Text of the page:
An ad in Polish showcasing the bounty of Montana’s land.  It was created by the Milwaukee Road which the year before had completed its transcontinental line and needed to populate the route.  The word of Montana’s riches was spread across the US and throughout Europe.  It worked, helped by the Enlarged Homestead Act of 1909 in which the government gave away some 4,000,000 acres of land for dryland farming — if it seems like an oxymoron, it (sort of) was.  Because of a few good years of rain and because of the effective ad campaign, Montana became known as the Treasure State when only a few years before it was characterized as desert in children’s text books.  I just read a wonderful piece by Jonathan Raban, The Unlamented West, published in the New Yorker — May 20, 1996.  It later became part of a book:


10,000 Acres Of Family History In Glendive, Montana

On the Svenvold farm

After 19 years together, my husband took me to his father’s childhood home on a farm outside of Glendive, Montana and I met more Svenvolds than I knew existed—cousins and second cousins and cousins once and twice removed.  I’m rich with in-laws I didn’t know I had.  Their grandfather, Rasmus, came from Norway at the end of the 19th century.  He bought a cattle brand at auction to discover there were some 2000 cattle.  In 1909, to take advantage of the Homestead Act he sold the cattle brand and became a rich man.  He didn’t need to farm, so he didn’t.  A gentleman farmer was he. With his cash, he built a state of the art farm house with electricity and running water, married a Norwegian girl from an adjacent farm. Her name was Sandra Waag and she came from Norway to take care of her brother, Ingvald.

The remains of Ingvald’s homestead

Sandra and Rasmus had four boys.  My husband’s father, Harold, was one of those boys.  Some years later, quite ill, a traveling preacher swindled Rasmus for everything but the farm.  Rasmus and his sons never went to church again.  His youngest son, Raleigh, started farming the land to make ends meet, planting high protein wheat as his other brothers went off to pursue their own lives and dreams.  Raleigh and his wife had six children, five boys and a girl.  All of those children were in Glendive this July to celebrate their mother’s 90th birthday.

Some of the Svenvold men

As it happened, my grandmother came to Glendive when she was 6 years old, in 1910.  She came with her little sister and my great grandmother, Glenna.

Glenna was fleeing her husband who had, as my grandmother liked to tell me, “a wandering eye for women.”  In Montana, she became an itinerant school teacher, traveling wherever need led.  There was a lot of need.  Rural one room school houses dotted the landscape and school teachers lasted only briefly. Glenna got schools up and running and then moved on to the next hardship post.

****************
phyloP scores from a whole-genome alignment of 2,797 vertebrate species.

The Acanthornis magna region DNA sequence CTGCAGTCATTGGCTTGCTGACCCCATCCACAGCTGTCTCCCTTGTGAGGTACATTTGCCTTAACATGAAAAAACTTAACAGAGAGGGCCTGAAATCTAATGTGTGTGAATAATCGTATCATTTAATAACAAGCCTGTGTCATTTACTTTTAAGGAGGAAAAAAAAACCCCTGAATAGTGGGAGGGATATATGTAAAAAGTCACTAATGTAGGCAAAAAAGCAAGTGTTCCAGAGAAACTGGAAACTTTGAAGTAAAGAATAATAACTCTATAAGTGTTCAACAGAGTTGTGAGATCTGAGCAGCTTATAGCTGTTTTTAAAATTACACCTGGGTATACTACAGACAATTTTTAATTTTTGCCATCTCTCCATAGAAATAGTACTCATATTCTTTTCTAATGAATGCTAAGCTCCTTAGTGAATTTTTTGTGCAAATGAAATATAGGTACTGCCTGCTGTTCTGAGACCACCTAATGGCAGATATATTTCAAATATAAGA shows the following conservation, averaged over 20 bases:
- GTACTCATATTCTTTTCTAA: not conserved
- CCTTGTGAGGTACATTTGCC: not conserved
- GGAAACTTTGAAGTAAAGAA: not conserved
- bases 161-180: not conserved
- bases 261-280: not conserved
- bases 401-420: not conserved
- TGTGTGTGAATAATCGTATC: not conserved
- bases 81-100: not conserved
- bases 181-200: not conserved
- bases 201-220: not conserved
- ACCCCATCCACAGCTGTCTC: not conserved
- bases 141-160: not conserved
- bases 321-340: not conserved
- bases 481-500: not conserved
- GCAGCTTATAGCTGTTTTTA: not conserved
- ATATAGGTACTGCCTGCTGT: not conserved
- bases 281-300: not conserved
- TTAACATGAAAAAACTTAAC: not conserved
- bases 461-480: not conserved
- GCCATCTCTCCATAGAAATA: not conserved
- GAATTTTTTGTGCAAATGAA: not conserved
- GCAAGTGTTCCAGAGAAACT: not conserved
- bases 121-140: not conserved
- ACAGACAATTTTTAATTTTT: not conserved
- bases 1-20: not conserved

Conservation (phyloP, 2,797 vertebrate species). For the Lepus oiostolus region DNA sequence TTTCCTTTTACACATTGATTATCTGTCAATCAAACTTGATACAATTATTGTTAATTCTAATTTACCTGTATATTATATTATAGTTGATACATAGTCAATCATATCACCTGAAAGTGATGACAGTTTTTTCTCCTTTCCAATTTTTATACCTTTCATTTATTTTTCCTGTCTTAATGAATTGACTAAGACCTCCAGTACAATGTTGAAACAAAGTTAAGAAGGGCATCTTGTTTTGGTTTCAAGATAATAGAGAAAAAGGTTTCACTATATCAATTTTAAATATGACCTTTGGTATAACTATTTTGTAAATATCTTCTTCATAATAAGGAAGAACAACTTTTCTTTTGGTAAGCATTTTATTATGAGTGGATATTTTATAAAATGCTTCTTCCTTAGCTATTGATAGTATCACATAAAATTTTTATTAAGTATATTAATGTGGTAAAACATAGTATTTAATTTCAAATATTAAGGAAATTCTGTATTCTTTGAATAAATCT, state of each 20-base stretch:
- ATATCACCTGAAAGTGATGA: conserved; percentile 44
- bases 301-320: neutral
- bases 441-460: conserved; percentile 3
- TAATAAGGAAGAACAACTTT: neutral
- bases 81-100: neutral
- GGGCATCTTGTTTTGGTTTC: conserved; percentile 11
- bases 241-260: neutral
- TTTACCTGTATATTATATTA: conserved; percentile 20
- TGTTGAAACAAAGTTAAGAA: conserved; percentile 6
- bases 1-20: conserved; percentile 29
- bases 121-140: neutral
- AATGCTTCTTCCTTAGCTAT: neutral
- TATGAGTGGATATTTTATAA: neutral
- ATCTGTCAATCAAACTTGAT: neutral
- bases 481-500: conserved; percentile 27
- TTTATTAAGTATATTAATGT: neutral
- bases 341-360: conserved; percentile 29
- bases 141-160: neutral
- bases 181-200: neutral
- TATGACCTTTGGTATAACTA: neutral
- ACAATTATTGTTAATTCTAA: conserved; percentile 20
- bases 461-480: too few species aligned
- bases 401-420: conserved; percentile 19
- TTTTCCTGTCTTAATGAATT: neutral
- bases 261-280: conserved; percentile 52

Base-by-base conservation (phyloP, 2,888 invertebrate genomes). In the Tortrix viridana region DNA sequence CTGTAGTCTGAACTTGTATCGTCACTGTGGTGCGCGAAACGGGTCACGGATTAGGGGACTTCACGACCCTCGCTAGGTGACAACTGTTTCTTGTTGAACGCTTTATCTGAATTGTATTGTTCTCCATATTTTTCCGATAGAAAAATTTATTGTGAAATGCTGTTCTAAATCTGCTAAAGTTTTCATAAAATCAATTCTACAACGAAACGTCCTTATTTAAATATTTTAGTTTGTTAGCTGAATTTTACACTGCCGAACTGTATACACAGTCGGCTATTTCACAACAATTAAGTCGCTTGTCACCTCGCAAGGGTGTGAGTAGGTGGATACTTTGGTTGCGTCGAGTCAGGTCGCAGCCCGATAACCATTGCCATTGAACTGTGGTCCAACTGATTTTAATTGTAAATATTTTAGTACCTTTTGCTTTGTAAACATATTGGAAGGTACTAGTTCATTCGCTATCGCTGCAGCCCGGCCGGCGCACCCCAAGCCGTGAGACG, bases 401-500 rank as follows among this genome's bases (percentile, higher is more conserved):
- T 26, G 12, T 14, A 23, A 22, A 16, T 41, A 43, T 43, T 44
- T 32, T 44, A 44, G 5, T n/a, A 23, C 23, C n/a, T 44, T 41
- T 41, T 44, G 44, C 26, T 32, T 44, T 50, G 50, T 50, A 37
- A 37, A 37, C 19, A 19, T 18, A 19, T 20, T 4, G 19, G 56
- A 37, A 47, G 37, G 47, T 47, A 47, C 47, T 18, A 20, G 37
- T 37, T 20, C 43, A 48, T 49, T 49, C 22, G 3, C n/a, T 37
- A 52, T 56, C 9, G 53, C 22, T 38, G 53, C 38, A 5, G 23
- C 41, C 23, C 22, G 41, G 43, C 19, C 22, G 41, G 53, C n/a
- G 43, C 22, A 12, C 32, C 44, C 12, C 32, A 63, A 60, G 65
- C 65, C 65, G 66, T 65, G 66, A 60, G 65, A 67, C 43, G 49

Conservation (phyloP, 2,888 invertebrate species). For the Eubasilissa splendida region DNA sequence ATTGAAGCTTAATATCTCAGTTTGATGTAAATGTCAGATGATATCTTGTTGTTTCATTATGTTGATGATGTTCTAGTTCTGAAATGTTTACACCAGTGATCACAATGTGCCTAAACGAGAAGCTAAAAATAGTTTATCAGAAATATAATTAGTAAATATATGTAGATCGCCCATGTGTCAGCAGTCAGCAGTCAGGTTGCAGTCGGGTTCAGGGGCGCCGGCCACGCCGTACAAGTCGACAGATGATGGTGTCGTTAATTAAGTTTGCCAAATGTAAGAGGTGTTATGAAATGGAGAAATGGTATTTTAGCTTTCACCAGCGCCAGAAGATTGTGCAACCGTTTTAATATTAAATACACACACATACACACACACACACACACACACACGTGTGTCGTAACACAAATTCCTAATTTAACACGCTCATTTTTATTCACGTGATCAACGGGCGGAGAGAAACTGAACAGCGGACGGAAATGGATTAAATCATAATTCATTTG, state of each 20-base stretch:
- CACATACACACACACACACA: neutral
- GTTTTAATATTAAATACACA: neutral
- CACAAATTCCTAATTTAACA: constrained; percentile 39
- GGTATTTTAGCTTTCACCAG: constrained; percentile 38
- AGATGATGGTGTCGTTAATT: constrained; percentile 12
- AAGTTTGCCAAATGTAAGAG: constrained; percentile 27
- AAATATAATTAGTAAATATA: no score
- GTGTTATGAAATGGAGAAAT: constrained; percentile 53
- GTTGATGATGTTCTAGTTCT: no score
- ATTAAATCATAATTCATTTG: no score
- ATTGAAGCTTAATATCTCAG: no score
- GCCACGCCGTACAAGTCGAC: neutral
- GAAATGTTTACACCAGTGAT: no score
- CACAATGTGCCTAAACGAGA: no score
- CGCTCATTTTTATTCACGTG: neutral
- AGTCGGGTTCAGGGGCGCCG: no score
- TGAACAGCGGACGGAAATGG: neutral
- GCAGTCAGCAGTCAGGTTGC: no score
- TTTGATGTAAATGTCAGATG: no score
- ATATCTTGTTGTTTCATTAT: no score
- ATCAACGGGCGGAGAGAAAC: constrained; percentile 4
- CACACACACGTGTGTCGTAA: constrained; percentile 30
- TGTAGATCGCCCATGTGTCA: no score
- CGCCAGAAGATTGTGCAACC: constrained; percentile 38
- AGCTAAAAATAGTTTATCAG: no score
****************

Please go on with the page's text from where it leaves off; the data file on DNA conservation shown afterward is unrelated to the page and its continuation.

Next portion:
Upper Seven Mile School

What remains inside the Upper Seven Mile School

She left her young daughters in town to fend for themselves.  The landscape hasn’t much changed since Rasmus and Glenna were alive — ravines and gullies, mesas like towers all draped in green.  The Svenvold farm is on a table that sits high above the carved land, over fifteen square miles of wheat and cattle, spreading out like an ocean—one gorgeous farm house, 100 years old, in the middle of it all in which my husband’s father was raised.  I never knew him.  He died before I met his son.  Surrounded by Svenvold men, the highest concentration of them I have ever or ever will encounter, welcoming and warm and loving, I felt I met Mark’s Dad.  I feel I know him now.  Out there in the midst of all this it occurred to both my husband and me how once long ago in 1910 we were both there in our grandparents.  Our daughter said to us, “I have an idea.  Write a novel in which Rasmus and Glenna meet. It could have happened that way. They meet, you know,” and she winked.

She’s Not Afraid

There’s a bull in this picture.  Can you see it?

One bull for about 25 cows.  The bull here is just left of center, the biggest beast in the picture.  His job happens in the summer months.  He can tell a cow is fertile by smelling her pee, literally putting his nose to her.  In November the vet comes to do pregnancy checks.  If a cow isn’t pregnant she’s sent off to McDonald’s.  Ranchers do not eat veal and a child on a ranch learns everything she needs to know about the birds and the bees by the time she’s five or six.

Livia Svenvold McPhee on the Svenvold cattle ranch in Bloomfield outside of Glendive, Montana.  Summer 2011.